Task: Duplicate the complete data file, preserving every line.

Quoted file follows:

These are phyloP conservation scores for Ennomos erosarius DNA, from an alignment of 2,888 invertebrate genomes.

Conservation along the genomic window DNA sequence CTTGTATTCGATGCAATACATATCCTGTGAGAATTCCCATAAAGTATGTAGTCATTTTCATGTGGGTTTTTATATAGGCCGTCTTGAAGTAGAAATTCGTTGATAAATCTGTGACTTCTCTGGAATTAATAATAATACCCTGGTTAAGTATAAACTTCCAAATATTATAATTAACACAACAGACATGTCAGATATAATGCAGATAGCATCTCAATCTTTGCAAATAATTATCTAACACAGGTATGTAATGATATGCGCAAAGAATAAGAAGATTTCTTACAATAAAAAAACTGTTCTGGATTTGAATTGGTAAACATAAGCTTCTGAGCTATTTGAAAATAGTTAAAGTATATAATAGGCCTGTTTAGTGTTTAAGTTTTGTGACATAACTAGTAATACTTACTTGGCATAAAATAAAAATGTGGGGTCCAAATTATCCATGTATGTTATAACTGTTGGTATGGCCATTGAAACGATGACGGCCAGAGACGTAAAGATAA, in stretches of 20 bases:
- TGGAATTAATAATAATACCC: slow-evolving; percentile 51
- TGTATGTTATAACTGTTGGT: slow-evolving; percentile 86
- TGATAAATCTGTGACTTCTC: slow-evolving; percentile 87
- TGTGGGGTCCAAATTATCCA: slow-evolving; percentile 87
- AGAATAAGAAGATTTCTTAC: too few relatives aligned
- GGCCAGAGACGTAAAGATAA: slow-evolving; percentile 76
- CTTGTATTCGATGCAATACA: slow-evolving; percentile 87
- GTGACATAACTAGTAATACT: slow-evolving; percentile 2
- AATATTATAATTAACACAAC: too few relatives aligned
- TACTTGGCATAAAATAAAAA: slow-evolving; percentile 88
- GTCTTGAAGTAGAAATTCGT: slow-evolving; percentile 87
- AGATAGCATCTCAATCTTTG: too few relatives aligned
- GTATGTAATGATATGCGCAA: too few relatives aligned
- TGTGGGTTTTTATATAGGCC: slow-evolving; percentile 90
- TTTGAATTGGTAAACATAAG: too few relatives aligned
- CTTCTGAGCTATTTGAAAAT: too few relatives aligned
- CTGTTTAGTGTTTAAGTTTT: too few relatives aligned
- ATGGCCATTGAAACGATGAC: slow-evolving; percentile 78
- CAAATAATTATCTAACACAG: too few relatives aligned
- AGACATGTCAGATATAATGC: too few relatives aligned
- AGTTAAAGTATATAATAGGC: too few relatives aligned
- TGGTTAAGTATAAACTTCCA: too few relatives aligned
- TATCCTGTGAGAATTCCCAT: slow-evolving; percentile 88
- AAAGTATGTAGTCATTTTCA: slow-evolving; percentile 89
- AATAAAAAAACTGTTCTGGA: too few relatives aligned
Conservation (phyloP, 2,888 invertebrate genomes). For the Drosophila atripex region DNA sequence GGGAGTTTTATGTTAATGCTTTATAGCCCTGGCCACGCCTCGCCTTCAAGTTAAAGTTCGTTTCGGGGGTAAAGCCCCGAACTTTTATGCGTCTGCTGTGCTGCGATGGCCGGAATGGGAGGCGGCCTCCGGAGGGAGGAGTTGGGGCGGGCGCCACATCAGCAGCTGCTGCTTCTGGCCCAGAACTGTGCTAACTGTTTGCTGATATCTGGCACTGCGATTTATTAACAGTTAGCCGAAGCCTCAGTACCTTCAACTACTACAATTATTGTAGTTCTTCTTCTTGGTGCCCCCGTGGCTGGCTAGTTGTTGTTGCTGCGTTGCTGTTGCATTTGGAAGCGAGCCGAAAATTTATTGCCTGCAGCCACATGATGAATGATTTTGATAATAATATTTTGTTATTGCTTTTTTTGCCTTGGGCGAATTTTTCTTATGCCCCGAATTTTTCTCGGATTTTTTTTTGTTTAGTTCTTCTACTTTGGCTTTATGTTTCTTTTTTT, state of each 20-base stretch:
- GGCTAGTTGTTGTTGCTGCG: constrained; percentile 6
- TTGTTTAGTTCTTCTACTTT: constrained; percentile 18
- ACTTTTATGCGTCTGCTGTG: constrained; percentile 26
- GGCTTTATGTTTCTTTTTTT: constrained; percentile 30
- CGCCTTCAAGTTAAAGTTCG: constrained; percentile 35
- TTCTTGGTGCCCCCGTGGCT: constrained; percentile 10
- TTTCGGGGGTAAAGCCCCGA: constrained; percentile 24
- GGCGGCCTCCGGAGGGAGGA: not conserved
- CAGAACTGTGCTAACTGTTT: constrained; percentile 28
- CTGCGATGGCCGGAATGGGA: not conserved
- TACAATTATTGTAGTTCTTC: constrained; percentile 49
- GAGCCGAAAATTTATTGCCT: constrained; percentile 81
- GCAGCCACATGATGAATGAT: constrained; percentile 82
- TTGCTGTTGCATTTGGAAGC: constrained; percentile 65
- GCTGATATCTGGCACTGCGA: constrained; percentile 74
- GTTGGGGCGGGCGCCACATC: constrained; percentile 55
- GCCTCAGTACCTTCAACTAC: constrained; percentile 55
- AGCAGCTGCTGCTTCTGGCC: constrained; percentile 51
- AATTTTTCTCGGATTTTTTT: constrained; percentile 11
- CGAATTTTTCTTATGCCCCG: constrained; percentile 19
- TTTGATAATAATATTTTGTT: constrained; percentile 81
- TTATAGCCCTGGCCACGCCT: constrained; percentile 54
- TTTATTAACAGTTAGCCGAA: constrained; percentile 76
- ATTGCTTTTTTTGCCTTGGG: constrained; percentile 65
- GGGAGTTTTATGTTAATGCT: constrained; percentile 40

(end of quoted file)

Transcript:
These are phyloP conservation scores for Ennomos erosarius DNA, from an alignment of 2,888 invertebrate genomes.

Conservation along the genomic window DNA sequence CTTGTATTCGATGCAATACATATCCTGTGAGAATTCCCATAAAGTATGTAGTCATTTTCATGTGGGTTTTTATATAGGCCGTCTTGAAGTAGAAATTCGTTGATAAATCTGTGACTTCTCTGGAATTAATAATAATACCCTGGTTAAGTATAAACTTCCAAATATTATAATTAACACAACAGACATGTCAGATATAATGCAGATAGCATCTCAATCTTTGCAAATAATTATCTAACACAGGTATGTAATGATATGCGCAAAGAATAAGAAGATTTCTTACAATAAAAAAACTGTTCTGGATTTGAATTGGTAAACATAAGCTTCTGAGCTATTTGAAAATAGTTAAAGTATATAATAGGCCTGTTTAGTGTTTAAGTTTTGTGACATAACTAGTAATACTTACTTGGCATAAAATAAAAATGTGGGGTCCAAATTATCCATGTATGTTATAACTGTTGGTATGGCCATTGAAACGATGACGGCCAGAGACGTAAAGATAA, in stretches of 20 bases:
- TGGAATTAATAATAATACCC: slow-evolving; percentile 51
- TGTATGTTATAACTGTTGGT: slow-evolving; percentile 86
- TGATAAATCTGTGACTTCTC: slow-evolving; percentile 87
- TGTGGGGTCCAAATTATCCA: slow-evolving; percentile 87
- AGAATAAGAAGATTTCTTAC: too few relatives aligned
- GGCCAGAGACGTAAAGATAA: slow-evolving; percentile 76
- CTTGTATTCGATGCAATACA: slow-evolving; percentile 87
- GTGACATAACTAGTAATACT: slow-evolving; percentile 2
- AATATTATAATTAACACAAC: too few relatives aligned
- TACTTGGCATAAAATAAAAA: slow-evolving; percentile 88
- GTCTTGAAGTAGAAATTCGT: slow-evolving; percentile 87
- AGATAGCATCTCAATCTTTG: too few relatives aligned
- GTATGTAATGATATGCGCAA: too few relatives aligned
- TGTGGGTTTTTATATAGGCC: slow-evolving; percentile 90
- TTTGAATTGGTAAACATAAG: too few relatives aligned
- CTTCTGAGCTATTTGAAAAT: too few relatives aligned
- CTGTTTAGTGTTTAAGTTTT: too few relatives aligned
- ATGGCCATTGAAACGATGAC: slow-evolving; percentile 78
- CAAATAATTATCTAACACAG: too few relatives aligned
- AGACATGTCAGATATAATGC: too few relatives aligned
- AGTTAAAGTATATAATAGGC: too few relatives aligned
- TGGTTAAGTATAAACTTCCA: too few relatives aligned
- TATCCTGTGAGAATTCCCAT: slow-evolving; percentile 88
- AAAGTATGTAGTCATTTTCA: slow-evolving; percentile 89
- AATAAAAAAACTGTTCTGGA: too few relatives aligned
Conservation (phyloP, 2,888 invertebrate genomes). For the Drosophila atripex region DNA sequence GGGAGTTTTATGTTAATGCTTTATAGCCCTGGCCACGCCTCGCCTTCAAGTTAAAGTTCGTTTCGGGGGTAAAGCCCCGAACTTTTATGCGTCTGCTGTGCTGCGATGGCCGGAATGGGAGGCGGCCTCCGGAGGGAGGAGTTGGGGCGGGCGCCACATCAGCAGCTGCTGCTTCTGGCCCAGAACTGTGCTAACTGTTTGCTGATATCTGGCACTGCGATTTATTAACAGTTAGCCGAAGCCTCAGTACCTTCAACTACTACAATTATTGTAGTTCTTCTTCTTGGTGCCCCCGTGGCTGGCTAGTTGTTGTTGCTGCGTTGCTGTTGCATTTGGAAGCGAGCCGAAAATTTATTGCCTGCAGCCACATGATGAATGATTTTGATAATAATATTTTGTTATTGCTTTTTTTGCCTTGGGCGAATTTTTCTTATGCCCCGAATTTTTCTCGGATTTTTTTTTGTTTAGTTCTTCTACTTTGGCTTTATGTTTCTTTTTTT, state of each 20-base stretch:
- GGCTAGTTGTTGTTGCTGCG: constrained; percentile 6
- TTGTTTAGTTCTTCTACTTT: constrained; percentile 18
- ACTTTTATGCGTCTGCTGTG: constrained; percentile 26
- GGCTTTATGTTTCTTTTTTT: constrained; percentile 30
- CGCCTTCAAGTTAAAGTTCG: constrained; percentile 35
- TTCTTGGTGCCCCCGTGGCT: constrained; percentile 10
- TTTCGGGGGTAAAGCCCCGA: constrained; percentile 24
- GGCGGCCTCCGGAGGGAGGA: not conserved
- CAGAACTGTGCTAACTGTTT: constrained; percentile 28
- CTGCGATGGCCGGAATGGGA: not conserved
- TACAATTATTGTAGTTCTTC: constrained; percentile 49
- GAGCCGAAAATTTATTGCCT: constrained; percentile 81
- GCAGCCACATGATGAATGAT: constrained; percentile 82
- TTGCTGTTGCATTTGGAAGC: constrained; percentile 65
- GCTGATATCTGGCACTGCGA: constrained; percentile 74
- GTTGGGGCGGGCGCCACATC: constrained; percentile 55
- GCCTCAGTACCTTCAACTAC: constrained; percentile 55
- AGCAGCTGCTGCTTCTGGCC: constrained; percentile 51
- AATTTTTCTCGGATTTTTTT: constrained; percentile 11
- CGAATTTTTCTTATGCCCCG: constrained; percentile 19
- TTTGATAATAATATTTTGTT: constrained; percentile 81
- TTATAGCCCTGGCCACGCCT: constrained; percentile 54
- TTTATTAACAGTTAGCCGAA: constrained; percentile 76
- ATTGCTTTTTTTGCCTTGGG: constrained; percentile 65
- GGGAGTTTTATGTTAATGCT: constrained; percentile 40